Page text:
House majority leader expresses confidence on passage of Covid bill when it returns to House
House Majority Leader Steny Hoyer predicted confidently that the House would easily clear the Senate-passed Covid bill when it returns to the House chamber next week.
He shut down the possibility that progressives, who have said they will do anything to get minimum wage passed, would go as far as not supporting the final version of the legislation if the key proposal is not included.
"I cannot believe that the people who voted to send it to the Senate will not also vote to pass it and send it to the president for his signature,” Hoyer told reporters. "It’s going to pass when it comes back."
This prediction comes as progressives are exploring all options to force the minimum wage provision in this reconciliation process.
By the same token, Hoyer drew a line saying he did not expect any Senator to add an amendment to the legislation that would make it an issue passing back in the House, stating “I can’t believe that any amendment that the Senate could adopt” that would be “so egregious that the House would not vote for it."
Hoyer said he expects the Senate to pass their version of the Covid relief bill on Friday or Saturday and that the House will take it back up on Monday, which is why he said he changed the schedule for next week.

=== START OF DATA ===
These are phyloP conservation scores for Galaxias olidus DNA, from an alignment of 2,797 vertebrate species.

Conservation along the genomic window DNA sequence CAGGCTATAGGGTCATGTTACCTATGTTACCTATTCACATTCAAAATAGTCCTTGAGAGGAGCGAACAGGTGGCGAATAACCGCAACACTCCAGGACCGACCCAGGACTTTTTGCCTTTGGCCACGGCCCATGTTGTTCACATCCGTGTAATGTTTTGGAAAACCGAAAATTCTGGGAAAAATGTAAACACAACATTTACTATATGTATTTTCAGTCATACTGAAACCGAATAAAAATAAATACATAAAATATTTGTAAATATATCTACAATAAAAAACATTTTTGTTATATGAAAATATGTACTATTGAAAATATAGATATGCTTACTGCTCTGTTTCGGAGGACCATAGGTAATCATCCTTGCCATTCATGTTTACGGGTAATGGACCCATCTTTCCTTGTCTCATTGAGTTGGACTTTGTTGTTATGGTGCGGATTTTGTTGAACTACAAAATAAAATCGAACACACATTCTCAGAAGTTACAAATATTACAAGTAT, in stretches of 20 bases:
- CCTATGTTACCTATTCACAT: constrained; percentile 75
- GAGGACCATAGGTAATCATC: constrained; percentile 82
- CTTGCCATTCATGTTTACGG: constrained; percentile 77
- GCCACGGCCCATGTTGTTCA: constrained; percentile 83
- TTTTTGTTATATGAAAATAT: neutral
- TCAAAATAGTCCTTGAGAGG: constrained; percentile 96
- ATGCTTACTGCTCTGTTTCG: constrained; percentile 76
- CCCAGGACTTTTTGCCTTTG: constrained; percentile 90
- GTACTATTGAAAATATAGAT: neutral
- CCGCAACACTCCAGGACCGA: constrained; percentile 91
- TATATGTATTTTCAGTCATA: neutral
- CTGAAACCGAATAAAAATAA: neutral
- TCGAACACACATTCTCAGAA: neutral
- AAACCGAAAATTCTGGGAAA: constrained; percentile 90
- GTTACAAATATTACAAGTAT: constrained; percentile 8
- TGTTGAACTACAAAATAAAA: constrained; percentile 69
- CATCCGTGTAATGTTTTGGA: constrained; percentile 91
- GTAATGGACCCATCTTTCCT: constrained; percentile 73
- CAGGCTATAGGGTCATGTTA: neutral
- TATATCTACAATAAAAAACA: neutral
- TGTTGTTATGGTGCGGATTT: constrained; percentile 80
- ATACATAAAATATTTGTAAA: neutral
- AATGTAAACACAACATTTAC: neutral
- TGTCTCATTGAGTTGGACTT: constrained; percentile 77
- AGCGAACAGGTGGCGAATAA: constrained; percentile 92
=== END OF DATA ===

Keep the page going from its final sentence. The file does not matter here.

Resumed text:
Asked if he agreed with arguments made by progressives that the reconciliation process is the best way to pass Covid relief because it does not require support from Republicans, Hoyer said that the White House has made its calculation and clearly is not going to overrule the parliamentarian and therefore the path forward is for Democrats to think about how they can work with Republicans to get the measure passed after passing a stand-alone bill in the House.
“We're going to have to work with Republicans,” Hoyer said. “We're going to send that over to the Senate, and hope that in the Senate, there are 10 senators who believe that having people work for $7.25, an hour and in poverty after 40 hours of work week is not right in America.”
Hoyer did say that he believed the filibuster was “undemocratic,” tapping into a long-held argument by progressives, and potentially the next frontier of the minimum wage fight.